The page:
Air Force Blue heads field of 13 for QIPCO 2000 Guineas
28 Apr 2016
Hot favourite for opening QIPCO British Champions Series contest will be joined in line-up by stablemate Air Vice Marshal
Air Force Blue romps to victory in the 2015 Dubai Dewhurst Stakes. Image courtesy of Racingfotos.com.
Aidan O’Brien will be double-handed in his attempt to make history in the QIPCO 2000 Guineas at Newmarket on Saturday.
O’Brien is seeking a record-breaking eighth triumph in the the first Classic of the season, the eagerly awaited first race in this year’s QIPCO British Champion Series, and his principal challenger is short-priced favourite Air Force Blue, who will be equipped with a first-time tongue strap.
The outstanding champion two-year-old of last season features among a final field of 13 revealed this morning and will be joined by stablemate Air Force Marshal.
Air Force Blue has by far the strongest credentials of the two Ballydoyle runners and will be ridden by Ryan Moore, the three-time champion who enjoyed his first 2000 Guineas triumph last year when guiding the O’Brien-trained Gleneagles to success.
Gleneagles’s emphatic triumph provided O’Brien with his seventh 2000 Guineas win and drew him level with John Scott, who achieved the same number of victories in the mile showpiece between 1842 and 1862.
All of O’Brien’s previous winners – King Of Kings (1998), Rock Of Gibraltar (2002), Footsetpsinthesand (2005), George Washington (2006), Henrythenavigator (2008), Camelot (2012) and Gleneagles – had been making their seasonal reappearances.
Air Force Blue will also be having his first run of the campaign and, having won three Group One races (the Keeneland Phoenix Stakes, Goffs Vincent O’Brien National Stakes and Dubai Dewhurst Stakes), is perhaps better qualified than any of O’Brien’s previous heroes.
None of the other septet had won more than twice at the highest level before lining up at Headquarters.
The master of Ballydoyle insists Air Force Blue is the best two-year-old he has trained and says he has not stood still in the interim.
“He loves his work, wants to work, wants to please all the time,” O’Brien said. “He’s a very easy horse to train, [our job] is not to overtrain him; keep him safe physically and relaxed mentally.
“He was a slick two-year-old and everything went well with him through the winter. He’s a big, rangy, scopey horse.
“It will be his first run over a mile and it’s Newmarket, you can never be sure [about staying], but he goes through the early part of his work very easily and we are hoping that will help.”
The War Front colt has been trading at cramped odds since his Dewhurst thrashing of Massaat, who will reoppose, but O’Brien’s rivals should not despair because he has also had his share of disappointments over the years – saddling seven beaten favourites, including exalted names such as Hawk Wing, Giant’s Causeway, St Nicholas Abbey and Australia.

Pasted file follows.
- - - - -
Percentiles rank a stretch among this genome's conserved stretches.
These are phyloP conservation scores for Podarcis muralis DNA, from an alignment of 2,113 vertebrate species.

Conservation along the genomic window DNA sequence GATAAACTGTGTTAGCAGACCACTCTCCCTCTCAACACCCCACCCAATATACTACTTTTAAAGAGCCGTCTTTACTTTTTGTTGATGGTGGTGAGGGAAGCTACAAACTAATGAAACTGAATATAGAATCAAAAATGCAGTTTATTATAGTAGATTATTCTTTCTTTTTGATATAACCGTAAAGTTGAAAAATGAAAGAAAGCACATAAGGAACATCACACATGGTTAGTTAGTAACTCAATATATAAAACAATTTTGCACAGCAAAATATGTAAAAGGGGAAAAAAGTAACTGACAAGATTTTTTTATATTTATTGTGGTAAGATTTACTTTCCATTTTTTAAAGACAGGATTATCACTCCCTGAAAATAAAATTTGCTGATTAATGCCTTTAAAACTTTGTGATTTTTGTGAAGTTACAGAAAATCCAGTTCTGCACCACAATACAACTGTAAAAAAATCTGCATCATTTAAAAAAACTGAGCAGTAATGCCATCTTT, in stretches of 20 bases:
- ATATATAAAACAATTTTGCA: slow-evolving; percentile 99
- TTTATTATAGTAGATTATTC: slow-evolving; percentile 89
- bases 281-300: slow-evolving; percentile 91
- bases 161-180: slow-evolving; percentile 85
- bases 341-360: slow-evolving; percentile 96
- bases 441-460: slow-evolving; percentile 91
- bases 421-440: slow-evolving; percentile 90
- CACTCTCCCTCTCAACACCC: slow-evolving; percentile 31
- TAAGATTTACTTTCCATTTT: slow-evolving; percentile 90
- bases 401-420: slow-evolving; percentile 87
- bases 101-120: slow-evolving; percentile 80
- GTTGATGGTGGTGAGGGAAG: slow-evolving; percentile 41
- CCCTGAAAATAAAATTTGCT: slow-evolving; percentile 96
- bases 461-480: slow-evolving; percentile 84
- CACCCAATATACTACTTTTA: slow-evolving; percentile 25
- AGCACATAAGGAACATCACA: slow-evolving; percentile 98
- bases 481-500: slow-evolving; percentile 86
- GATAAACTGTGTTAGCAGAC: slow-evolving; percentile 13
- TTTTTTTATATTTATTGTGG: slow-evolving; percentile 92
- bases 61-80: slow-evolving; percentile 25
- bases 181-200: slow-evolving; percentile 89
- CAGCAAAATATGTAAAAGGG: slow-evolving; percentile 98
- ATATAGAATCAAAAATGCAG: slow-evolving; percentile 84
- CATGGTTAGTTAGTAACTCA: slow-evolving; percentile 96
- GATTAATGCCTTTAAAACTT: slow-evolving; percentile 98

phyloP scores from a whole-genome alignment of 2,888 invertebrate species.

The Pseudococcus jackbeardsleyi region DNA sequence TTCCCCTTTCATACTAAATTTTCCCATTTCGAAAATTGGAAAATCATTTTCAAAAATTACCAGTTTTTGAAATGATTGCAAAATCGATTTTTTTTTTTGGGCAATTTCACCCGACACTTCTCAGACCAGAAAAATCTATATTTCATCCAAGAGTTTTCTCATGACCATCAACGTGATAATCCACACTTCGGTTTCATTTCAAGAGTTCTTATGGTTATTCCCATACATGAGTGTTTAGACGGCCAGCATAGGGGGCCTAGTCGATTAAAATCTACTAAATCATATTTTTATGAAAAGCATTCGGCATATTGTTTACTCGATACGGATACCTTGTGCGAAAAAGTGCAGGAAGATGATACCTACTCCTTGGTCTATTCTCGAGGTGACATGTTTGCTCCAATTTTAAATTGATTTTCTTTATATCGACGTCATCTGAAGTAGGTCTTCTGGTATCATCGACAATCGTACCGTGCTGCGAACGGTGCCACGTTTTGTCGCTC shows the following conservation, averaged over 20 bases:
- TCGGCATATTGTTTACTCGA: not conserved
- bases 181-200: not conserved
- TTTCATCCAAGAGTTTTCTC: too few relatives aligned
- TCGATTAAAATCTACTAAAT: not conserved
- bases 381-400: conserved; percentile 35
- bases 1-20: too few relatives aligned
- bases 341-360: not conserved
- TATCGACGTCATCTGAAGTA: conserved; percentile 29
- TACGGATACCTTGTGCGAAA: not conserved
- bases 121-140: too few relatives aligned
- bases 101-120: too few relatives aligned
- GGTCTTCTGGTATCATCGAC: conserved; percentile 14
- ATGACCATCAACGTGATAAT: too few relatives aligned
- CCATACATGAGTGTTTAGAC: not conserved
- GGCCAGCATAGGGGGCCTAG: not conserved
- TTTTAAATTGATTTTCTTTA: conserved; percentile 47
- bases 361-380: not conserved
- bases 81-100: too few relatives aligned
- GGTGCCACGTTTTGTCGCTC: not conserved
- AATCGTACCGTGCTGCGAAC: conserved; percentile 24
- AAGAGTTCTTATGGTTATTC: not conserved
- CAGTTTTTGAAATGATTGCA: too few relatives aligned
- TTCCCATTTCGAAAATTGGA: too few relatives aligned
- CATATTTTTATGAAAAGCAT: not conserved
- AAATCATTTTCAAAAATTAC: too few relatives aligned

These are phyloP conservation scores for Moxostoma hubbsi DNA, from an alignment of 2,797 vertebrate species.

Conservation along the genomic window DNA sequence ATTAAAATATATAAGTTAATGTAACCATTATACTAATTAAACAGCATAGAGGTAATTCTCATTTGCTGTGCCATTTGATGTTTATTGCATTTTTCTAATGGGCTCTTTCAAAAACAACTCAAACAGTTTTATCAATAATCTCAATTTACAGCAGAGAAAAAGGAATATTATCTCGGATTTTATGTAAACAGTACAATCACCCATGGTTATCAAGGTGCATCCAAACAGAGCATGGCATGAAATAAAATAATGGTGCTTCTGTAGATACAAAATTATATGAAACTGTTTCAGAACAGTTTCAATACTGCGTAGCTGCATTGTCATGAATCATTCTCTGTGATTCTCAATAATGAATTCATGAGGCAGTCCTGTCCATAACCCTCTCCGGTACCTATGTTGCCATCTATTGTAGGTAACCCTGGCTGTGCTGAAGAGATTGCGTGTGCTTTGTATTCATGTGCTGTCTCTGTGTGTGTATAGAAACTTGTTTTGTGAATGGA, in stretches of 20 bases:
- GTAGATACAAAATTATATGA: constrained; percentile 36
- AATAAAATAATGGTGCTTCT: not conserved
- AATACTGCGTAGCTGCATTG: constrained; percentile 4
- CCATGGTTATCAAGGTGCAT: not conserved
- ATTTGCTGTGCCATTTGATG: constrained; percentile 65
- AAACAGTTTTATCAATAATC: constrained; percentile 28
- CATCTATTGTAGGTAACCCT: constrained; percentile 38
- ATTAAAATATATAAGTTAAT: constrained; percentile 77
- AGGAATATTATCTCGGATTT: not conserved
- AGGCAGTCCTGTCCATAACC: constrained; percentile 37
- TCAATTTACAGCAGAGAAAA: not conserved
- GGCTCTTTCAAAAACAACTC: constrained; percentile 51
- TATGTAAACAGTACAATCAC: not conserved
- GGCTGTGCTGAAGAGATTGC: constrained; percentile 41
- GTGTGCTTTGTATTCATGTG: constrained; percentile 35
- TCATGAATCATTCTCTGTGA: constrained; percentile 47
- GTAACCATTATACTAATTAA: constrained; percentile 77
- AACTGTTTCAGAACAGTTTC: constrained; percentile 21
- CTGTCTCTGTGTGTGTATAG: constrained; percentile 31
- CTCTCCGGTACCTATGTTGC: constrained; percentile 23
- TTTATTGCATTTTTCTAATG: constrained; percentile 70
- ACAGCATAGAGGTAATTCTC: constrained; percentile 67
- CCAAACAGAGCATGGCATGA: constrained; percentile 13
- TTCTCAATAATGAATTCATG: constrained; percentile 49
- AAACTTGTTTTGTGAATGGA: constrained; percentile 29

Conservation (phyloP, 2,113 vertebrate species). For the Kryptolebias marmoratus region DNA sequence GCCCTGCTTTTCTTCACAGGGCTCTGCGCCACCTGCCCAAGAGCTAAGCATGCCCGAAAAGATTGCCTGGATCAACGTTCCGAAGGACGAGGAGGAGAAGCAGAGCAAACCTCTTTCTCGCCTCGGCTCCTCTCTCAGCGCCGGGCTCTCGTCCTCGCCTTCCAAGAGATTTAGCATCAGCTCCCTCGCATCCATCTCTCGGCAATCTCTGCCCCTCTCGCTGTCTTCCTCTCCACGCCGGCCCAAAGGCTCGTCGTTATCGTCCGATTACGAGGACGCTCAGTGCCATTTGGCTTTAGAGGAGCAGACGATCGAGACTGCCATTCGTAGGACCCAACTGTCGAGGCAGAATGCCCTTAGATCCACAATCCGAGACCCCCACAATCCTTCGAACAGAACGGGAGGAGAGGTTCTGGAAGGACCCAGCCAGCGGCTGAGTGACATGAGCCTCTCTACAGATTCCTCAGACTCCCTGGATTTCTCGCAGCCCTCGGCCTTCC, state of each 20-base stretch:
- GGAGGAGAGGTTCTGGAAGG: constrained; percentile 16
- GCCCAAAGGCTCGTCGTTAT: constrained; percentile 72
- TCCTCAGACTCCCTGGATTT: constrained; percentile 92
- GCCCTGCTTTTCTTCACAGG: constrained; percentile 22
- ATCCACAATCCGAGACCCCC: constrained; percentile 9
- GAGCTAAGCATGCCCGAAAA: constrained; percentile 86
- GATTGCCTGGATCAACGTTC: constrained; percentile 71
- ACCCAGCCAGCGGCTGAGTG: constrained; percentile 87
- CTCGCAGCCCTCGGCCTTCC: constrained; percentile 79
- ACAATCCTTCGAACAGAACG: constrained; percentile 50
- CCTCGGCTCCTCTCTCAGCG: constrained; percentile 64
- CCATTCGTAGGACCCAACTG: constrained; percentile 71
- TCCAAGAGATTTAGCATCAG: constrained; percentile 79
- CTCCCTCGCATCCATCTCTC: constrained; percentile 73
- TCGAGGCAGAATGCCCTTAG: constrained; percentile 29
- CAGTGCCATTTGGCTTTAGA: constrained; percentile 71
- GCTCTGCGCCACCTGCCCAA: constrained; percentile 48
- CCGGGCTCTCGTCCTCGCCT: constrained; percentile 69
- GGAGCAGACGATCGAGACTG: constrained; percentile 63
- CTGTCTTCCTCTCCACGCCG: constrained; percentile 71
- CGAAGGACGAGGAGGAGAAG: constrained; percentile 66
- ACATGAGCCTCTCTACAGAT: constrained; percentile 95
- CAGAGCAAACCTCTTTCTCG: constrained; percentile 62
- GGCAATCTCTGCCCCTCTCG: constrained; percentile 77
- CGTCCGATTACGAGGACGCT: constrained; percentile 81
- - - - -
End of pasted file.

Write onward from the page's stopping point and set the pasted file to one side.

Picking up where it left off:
The only Group One winner among the opposition is Marcel, 33-1 winner of the Racing Post Trophy at Doncaster in October. He will be bidding to turn the clock back for Peter Chapple-Hyam, successful in the 1992 running with the Lester Piggott-ridden Rodrigo De Triano.
Makfi (33-1 in 2010) and Night Of Thunder (40-1 in 2014) have sprung surprises in the past six years and Clive Cox is hoping Zonderland can follow suit.
The Cheveley Park-owned colt was an impressive five-length winner of a 7f maiden at Kempton on his debut in early September before finishing a close fourth in two Group 3 races on softish ground.
“I think he’s a bright prospect and and he would not be going there unless we thought he could run a big race,” Cox said. “He’s shown us he’s a better horse on a drier surface and that’s why we’ve not targeted any of the trials. He’s a horse full of promise and hopefully he will get his ground.”
Cox’s only previous runner in the 2,000 Guineas was Xtension, who was fourth in the 2010. “They are different characters,” he said. “Zonderland is very strong and always been the part physically, but he’s improved mentally from two to three.”
The 2000 Guineas was named after its original prize fund (a guinea amounted to £1.05). This year’s renewal is worth a record £500,000 and the winner will be a ready-made stallion.
That will not have escaped the attention of Ed Walker who, having held a licence for six years, will have his first Classic runner in the shape of impressive Craven winner Stormy Antarctic.
That traditional trial is run over the same course and distance as the Guineas and between 1985 and 1990 five winners of it – Shadeed, Dancing Brave, Don’t Forget Me, Doyoun and Tirol – went on to complete the double. However, the last to do so was Haafhd in 2004.
A decade earlier Mark Johnston struck with his first runner in the race, Mister Baileys, but his six subsequent challengers have all been beaten.
He tries again with Buratino, who beat Air Force Blue in the Coventry Stakes at Royal Ascot but could not confirm his superiority when they met again in the Phoenix Stakes at the Curragh a couple of months later.
Frankie Dettori, victorious aboard Mark Of Esteem (1996) and Island Sands (1999), believes more rain will enhance the prospects of Galileo Gold, whose exploits as a two-year-old included beating Ibn Malik, the subsequent Free Handicap winner, on good to soft ground in the Qatar Vintage Stakes at Goodwood in July.
The Italian could get his wish because the forecast for the next 48 hours remains unsettled. The ground is currently described as good.
THE FINAL FIELD
The 13 acceptors for the Group 1 QIPCO 2000 Guineas run over a mile at Newmarket’s Rowley Mile Racecourse on Saturday, 30th April, are as follows: Air Force Blue (USA), Air Vice Marshal (USA), Buratino (IRE), First Selection (SPA), Galileo Gold (GB), Herald The Dawn (IRE), Kentuckyconnection (USA), Marcel (IRE), Massaat (IRE), Ribchester (IRE), Stormy Antarctic (GB), Zhui Feng (IRE), Zonderland (GB).